Bowen Independent: Senator’s goal is to tune in

 In Election, farming, General, infrastructure, Parliament, People, rural

28 August 2019.

BUILDING jobs and providing regional infrastructure were the main discussion points for a new Queensland Senator on a visit to Bowen on Saturday.

Recently-elected Liberal senator Gerard Rennick’s visit was part of a statewide tour to listen to residents.

The senator talked to local leaders and heard about regional issues.

Born and raised in Chinchilla, where his dad was a farmer and his mum a midwife, Senator Rennick said he was passionate about the regions outside the major cities.

“The bush provides a lot of the money to the southeast, and we need to remember that,” he said.

“If we focus on increasing the regions, that’s going to help the major cities too.”

Senator Rennick said he had heard about multiple issues and projects that interested him on his visit.

“The superyachts at the marina is a project I heard about that I would like to know more about in the future,” he said.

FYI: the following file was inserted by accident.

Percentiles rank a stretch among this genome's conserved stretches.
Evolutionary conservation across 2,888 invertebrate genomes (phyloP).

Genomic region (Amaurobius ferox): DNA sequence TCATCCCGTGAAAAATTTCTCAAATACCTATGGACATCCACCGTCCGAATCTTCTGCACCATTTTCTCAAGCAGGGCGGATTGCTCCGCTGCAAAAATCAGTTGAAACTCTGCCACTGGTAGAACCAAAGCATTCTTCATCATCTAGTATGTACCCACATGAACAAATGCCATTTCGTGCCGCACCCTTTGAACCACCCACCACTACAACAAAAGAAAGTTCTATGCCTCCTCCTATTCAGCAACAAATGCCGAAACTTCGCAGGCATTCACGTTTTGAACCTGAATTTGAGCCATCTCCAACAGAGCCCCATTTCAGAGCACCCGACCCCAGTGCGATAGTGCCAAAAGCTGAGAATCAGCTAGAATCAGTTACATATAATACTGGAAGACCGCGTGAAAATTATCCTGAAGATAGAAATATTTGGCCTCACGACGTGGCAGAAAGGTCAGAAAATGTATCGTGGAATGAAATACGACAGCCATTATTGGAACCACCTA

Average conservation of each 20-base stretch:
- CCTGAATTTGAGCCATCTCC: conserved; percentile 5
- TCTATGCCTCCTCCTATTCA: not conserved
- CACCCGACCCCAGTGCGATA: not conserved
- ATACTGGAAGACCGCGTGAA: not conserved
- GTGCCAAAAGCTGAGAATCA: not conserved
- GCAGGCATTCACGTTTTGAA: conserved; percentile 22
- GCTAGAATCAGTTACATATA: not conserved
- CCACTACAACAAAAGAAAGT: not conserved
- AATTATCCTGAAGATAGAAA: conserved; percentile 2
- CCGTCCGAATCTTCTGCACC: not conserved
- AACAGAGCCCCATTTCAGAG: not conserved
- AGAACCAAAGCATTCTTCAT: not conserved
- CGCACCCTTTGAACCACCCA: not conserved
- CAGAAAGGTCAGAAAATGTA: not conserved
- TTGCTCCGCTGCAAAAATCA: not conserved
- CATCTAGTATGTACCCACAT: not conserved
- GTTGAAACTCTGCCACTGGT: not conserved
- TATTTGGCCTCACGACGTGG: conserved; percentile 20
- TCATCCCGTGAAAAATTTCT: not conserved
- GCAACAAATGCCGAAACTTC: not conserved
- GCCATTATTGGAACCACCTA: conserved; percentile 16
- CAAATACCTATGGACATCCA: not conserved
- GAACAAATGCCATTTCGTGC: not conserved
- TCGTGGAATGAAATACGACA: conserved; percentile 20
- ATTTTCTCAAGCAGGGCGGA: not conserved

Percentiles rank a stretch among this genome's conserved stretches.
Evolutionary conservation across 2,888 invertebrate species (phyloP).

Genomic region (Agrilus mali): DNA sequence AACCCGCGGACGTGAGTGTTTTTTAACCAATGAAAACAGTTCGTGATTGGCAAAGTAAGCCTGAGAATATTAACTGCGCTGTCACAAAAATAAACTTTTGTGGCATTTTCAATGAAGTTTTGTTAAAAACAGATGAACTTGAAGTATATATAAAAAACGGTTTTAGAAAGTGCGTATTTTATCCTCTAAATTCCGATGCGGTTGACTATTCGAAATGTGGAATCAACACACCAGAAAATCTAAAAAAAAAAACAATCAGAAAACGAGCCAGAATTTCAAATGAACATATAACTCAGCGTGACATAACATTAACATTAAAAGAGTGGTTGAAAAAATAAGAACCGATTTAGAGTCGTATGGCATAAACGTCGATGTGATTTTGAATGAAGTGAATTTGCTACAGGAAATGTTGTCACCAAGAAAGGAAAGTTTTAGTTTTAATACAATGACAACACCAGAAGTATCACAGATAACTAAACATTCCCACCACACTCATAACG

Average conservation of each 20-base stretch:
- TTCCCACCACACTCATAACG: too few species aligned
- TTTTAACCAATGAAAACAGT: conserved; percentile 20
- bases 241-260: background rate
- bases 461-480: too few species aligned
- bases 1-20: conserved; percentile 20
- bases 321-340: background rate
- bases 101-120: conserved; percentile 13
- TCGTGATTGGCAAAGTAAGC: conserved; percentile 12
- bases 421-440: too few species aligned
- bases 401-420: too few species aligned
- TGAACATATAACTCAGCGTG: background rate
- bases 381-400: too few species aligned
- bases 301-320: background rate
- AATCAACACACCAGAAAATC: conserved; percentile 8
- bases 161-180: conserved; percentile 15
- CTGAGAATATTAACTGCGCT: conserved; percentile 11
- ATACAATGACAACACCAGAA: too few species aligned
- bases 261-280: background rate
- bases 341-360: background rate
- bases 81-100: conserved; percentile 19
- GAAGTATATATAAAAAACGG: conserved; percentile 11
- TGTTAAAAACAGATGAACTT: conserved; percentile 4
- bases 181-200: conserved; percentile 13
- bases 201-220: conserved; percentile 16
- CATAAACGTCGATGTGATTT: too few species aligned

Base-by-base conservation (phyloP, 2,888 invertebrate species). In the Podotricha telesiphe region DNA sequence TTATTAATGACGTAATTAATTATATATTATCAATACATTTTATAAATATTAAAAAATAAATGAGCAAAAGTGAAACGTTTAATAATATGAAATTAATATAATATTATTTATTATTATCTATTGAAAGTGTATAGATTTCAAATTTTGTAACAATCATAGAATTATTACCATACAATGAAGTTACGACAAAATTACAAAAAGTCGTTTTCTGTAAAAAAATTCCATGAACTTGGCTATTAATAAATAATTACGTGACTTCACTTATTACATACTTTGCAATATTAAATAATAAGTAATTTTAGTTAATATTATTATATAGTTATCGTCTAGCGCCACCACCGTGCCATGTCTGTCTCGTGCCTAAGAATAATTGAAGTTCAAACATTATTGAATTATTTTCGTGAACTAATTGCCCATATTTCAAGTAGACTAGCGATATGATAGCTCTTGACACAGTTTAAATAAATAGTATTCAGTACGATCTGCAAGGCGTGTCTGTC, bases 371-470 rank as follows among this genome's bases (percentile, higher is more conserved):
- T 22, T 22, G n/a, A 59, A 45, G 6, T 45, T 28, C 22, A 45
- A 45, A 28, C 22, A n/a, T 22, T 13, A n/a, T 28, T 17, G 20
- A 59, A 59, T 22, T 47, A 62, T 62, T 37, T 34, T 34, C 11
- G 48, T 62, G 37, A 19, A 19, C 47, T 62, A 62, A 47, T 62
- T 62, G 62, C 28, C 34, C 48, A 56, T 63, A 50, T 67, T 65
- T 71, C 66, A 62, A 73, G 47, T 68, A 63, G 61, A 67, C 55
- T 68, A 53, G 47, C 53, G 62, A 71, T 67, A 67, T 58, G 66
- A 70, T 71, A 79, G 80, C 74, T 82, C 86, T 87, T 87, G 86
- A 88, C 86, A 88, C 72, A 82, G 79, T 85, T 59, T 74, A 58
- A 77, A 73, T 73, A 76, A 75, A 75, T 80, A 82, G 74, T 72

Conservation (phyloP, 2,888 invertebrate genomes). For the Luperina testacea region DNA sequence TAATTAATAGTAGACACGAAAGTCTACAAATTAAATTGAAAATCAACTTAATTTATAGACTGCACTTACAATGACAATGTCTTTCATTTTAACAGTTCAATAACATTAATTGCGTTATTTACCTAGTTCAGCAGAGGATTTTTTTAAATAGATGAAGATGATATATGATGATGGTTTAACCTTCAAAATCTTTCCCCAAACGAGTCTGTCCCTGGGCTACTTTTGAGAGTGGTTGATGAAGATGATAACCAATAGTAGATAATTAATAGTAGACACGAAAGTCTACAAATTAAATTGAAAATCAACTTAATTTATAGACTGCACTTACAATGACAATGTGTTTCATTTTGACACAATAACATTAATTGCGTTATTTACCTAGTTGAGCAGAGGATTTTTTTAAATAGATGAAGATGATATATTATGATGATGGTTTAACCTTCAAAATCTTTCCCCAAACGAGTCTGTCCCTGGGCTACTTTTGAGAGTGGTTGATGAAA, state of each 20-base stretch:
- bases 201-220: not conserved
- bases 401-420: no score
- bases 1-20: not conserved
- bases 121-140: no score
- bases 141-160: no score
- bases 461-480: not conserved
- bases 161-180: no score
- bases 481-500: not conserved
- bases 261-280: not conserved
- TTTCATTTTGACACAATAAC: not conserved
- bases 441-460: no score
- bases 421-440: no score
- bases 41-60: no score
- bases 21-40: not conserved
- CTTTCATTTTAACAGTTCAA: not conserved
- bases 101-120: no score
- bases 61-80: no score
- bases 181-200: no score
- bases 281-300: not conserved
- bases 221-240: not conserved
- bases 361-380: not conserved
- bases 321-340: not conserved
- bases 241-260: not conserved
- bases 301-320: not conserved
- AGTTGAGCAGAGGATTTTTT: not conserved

Senator Rennick said that he was also very interested in the Urannah Water Scheme project.

“There are two major streams I want to focus on — that is improving the delivery of major services like power and water,” he said.

“The other is to provide jobs to the regions. With the addition of the hydro-electric power plant in the Urannah Scheme, it looks good on all fronts. To give context, I have a background in finance and I was impressed at the numbers I was seeing.”

Senator Rennick also said that Bowen, and the state, were over “draconian” governing. He called planned changes to Reef laws as an example of “over-regulation” by governance.

“I’m hearing from people that everything is just too overregulated.”

“Farmers having to keep records of fertilisers or when they change crops is an example.

“Fishers are another one seeing dramatic changes to regulations. People are over it.”

Senator Rennick said it was important to keep a strong focus on tourism in the Whitsundays region.

“We’re scaring people off by telling them Great Barrier Reef is dying.

“We want them to be encouraged to come and see it themselves,” he said.

“People like Dr Peter Ridd are proving that it’s not dying and is quite healthy.”

By Jordan Gilliland.

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